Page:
Wednesday, January 4, 2012

Is The OWS Movement Too Nice?

OWS Poster (Image from Flickr, by Takomabibelot)
Aside from the few allegations of protesters throwing paint, smashing windows, or spray painting buildings, the tactics of the OWS have been pretty peaceful, mellow and nice. Sure, it troubles some that they have persistently tried to live outdoors in public where their frustration and anger are clearly visible to all, or that they have shut down a few terminals of a few ports for a few hours, costing a few companies a few million dollars. But let’s be honest, when compared with protests of the past, particularly those occurring during the Great Depression and the numerous violent mining and train strikes between 1870s and 1920s, the OWS movement has been pretty damned pleasant and nonthreatening. Consider the following historical examples:

The Great Upheaval of 1877
“There was a time in the history of France when the poor found themselves oppressed to such an extent that forbearance ceased to be a virtue, and hundreds of heads tumbled into the basket. That time may have arrived with us.”

These words were spoken by a cooper to a crowd of 10,000 workers in St. Louis, armed with lathes and clubs, participating in the national wave of strikes known as the Great Upheaval.  Other speakers in St. Louis openly called for the use of arms and violence, not only to defend themselves against the violence of the militias and police hired by the bosses to suppress the Great Strike, but for outright revolutionary aims:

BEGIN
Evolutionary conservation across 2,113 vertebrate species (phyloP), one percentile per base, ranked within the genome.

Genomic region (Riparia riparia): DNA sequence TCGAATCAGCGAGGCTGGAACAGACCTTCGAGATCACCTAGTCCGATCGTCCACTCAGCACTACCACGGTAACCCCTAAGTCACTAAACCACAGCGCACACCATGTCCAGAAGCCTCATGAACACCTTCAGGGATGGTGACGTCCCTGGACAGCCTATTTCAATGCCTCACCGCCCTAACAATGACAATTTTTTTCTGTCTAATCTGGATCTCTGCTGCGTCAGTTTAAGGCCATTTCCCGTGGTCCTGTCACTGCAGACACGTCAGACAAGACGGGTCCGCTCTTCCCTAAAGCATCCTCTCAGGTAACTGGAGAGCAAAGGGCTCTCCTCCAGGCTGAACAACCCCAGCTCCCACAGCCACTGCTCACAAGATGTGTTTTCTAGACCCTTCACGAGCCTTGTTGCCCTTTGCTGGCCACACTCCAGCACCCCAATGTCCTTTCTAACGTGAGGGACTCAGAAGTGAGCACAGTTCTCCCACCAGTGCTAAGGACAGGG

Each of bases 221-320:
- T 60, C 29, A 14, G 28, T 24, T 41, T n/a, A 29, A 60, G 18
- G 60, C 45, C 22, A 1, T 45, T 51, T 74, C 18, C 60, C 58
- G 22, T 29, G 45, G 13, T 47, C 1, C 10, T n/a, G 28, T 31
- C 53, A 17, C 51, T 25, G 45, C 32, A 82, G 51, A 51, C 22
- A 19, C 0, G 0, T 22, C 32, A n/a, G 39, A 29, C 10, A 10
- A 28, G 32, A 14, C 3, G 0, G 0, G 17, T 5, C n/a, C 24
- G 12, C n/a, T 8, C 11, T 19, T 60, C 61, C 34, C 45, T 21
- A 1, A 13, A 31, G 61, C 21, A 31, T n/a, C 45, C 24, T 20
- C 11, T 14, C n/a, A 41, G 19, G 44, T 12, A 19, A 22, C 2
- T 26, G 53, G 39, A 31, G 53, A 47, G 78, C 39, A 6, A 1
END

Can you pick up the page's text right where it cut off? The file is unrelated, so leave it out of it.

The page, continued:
“All you have to do. . .” said one speaker, “is to unite on one idea—that the workingmen shall rule this country. What man makes, belongs to him, and the workingmen made this country.”

St. Louis Commune, 1877 Great Upheaval
The Great Upheaval began in the fourth year of the nation’s worst depression in history. It came in the wake of great accumulation and concentration of wealth by a few major capitalists, particularly the railroad owners. In 1862, Congress granted them huge swaths of land. In 1863, they passed the National Banking Act, which greatly increased the wealth and power of financial capitalists.

The Great Upheaval began in Martinsburg, WV, on July 16, 1877, when the B&O (Baltimore and Ohio) Railroad slashed wages by 10%. The train crews refused to work, drove out the police and occupied the rail yards. Local townspeople backed the strikers. When the militia was sent in to run the trains, the strikers and their supporters derailed the trains and guarded the switches at gunpoint. While they halted all freight movement, they continued to move mail and passengers, thus maintaining public support. When militia reinforcements were sent in, most mutinied or refused to fight, as they were sympathetic to the workers. (For more, see here, here and here).

1892    Frisco Mine was dynamited by striking Coeur D’Alene miners after they discovered they had been infiltrated by Pinkertons and after one of their members had been shot. Prior to this, the mine owners had increased work hours, decreased pay and brought in a bunch of scabs to replace striking workers. Ultimately, over 600 striking miners were imprisoned without charge by the military in order to crush the strike. (Sources: Wikipedia; Fire in the Hole)